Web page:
Even the maps are great. Aviation maps are packed with information, but some of it seems almost playful. Rather than street and business names, the maps have little labels that say “golf courses” or “hospital” or “factories.” With some effort, you’ll be able to use the factories and the map’s contour lines and details to keep track of where you are.
At some point, it’s time to revel in the experience of operating an aircraft. A manual car gives you a little bit of extra control. A motorcycle adds separate front and rear brake control. An airplane adds a throttle that stays where you put it, as well as a yoke to push, pull, and rotate. There are foot-operated rudder pedals with toe-brakes that work on the ground. More advanced planes have flaps, adjustable mixture and propeller pitch, retractable landing gear, and multiple engines.
There’s also a radio, GPS, and navigational devices. Under no circumstances can you let the thing run out of gas. Flying is both serious and enjoyable.
Riding a motorcycle conservatively is maybe two or three times as hard as driving a car. On a motorcycle, brakes and throttle must be applied smoothly, and riding slowly requires balance. Road surfaces are more important on a motorcycle too.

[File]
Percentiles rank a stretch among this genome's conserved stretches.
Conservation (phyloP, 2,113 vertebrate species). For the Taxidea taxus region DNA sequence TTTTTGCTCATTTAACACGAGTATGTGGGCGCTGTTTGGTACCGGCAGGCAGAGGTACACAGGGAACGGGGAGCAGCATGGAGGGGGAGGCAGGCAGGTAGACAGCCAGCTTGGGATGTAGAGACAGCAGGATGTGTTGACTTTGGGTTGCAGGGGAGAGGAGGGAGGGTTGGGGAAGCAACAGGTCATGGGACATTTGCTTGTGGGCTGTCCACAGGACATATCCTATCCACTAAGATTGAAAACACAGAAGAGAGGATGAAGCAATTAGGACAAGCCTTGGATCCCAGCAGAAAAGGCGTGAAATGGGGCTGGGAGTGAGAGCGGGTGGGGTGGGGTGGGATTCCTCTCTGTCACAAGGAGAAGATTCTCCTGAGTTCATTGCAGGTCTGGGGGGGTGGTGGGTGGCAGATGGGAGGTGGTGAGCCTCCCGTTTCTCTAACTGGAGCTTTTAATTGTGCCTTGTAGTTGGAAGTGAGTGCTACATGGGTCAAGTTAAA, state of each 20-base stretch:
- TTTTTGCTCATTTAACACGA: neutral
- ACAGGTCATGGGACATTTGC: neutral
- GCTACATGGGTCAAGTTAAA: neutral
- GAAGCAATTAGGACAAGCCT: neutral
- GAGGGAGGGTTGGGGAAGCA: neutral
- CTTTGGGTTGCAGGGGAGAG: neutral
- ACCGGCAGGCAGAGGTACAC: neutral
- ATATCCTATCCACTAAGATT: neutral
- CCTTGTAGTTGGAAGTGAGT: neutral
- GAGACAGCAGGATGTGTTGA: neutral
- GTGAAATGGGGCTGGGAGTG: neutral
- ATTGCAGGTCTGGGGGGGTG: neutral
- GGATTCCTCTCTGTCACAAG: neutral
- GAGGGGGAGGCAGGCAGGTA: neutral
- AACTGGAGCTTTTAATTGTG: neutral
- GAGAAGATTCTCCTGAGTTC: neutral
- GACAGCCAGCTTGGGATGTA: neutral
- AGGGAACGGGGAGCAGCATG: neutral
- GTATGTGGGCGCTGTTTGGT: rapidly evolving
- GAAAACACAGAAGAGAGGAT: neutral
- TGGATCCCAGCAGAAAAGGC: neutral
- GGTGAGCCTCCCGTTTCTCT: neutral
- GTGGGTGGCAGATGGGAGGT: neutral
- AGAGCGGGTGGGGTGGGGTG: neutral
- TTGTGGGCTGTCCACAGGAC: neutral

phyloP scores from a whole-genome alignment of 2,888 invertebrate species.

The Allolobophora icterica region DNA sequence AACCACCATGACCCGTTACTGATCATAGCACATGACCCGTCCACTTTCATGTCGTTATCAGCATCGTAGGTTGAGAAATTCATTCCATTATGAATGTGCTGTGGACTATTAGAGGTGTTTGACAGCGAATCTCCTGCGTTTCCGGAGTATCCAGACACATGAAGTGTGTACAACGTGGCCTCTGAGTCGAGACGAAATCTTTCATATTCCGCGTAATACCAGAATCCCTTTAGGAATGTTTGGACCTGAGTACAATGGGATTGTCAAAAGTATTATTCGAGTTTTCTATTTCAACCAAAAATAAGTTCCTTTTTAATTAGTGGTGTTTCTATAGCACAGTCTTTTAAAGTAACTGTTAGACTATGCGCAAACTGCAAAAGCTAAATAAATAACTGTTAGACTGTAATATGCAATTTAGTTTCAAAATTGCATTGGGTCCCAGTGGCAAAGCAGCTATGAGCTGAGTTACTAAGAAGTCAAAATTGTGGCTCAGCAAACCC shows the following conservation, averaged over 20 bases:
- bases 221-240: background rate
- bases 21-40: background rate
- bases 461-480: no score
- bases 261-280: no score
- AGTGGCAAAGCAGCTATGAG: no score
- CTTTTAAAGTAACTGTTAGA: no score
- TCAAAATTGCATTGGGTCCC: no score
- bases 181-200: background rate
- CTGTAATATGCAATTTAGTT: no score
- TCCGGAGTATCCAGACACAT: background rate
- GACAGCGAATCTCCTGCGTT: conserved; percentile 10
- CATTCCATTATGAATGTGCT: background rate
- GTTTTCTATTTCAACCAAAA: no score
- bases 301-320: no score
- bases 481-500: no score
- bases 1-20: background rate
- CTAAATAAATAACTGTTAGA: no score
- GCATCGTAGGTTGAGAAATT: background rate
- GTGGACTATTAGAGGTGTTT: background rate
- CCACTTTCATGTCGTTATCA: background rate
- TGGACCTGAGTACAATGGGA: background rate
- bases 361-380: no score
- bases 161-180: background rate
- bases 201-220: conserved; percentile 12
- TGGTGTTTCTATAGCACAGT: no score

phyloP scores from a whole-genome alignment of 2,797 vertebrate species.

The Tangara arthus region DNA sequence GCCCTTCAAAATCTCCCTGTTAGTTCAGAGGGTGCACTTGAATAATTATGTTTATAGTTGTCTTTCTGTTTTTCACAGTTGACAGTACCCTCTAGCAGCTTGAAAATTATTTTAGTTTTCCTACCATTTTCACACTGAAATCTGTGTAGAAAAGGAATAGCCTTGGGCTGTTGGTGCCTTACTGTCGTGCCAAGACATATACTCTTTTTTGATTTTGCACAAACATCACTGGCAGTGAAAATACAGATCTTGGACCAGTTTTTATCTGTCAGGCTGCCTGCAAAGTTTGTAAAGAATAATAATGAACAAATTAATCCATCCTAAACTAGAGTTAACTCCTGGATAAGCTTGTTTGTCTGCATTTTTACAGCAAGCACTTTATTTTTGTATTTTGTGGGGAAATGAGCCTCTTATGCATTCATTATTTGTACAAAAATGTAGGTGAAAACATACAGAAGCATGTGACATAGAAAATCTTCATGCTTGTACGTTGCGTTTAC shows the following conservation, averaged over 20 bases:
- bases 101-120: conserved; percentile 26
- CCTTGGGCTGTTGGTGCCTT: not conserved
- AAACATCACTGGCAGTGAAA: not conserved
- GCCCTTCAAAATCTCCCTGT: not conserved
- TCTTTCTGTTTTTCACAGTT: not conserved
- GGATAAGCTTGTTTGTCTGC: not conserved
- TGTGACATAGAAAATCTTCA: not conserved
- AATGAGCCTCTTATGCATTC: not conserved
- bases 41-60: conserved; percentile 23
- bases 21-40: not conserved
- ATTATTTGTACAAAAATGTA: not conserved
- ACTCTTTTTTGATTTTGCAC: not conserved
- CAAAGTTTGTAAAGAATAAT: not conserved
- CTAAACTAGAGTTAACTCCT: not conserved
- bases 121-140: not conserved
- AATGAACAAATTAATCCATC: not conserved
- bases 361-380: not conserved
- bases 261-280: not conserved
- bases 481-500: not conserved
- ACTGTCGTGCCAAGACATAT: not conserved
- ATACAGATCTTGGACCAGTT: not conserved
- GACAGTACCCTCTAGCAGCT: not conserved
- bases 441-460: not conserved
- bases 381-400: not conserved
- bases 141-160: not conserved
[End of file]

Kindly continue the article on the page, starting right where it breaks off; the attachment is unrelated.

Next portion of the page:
To explore motorcycle dynamics, you need to be riding near the limit, with one or both wheels coming off the ground, or leaning way over. A plane, however, is always interesting. Even during routine flying, there are crosswinds to compensate for, unexpected gusts that upset the plane, or a bit of extra altitude to lose. You must juggle the controls–the throttle, the stick, and the rudder to bend the plane to your will. It feels a bit like a car that could be driven sideways at 5/10ths. A car that’s slow, easy, and progressive during slides, but that often slides nonetheless. Still, basic flying—with thought given to weather, engine health, navigation, and aviating—requires about five times as much mental effort as riding a motorcycle.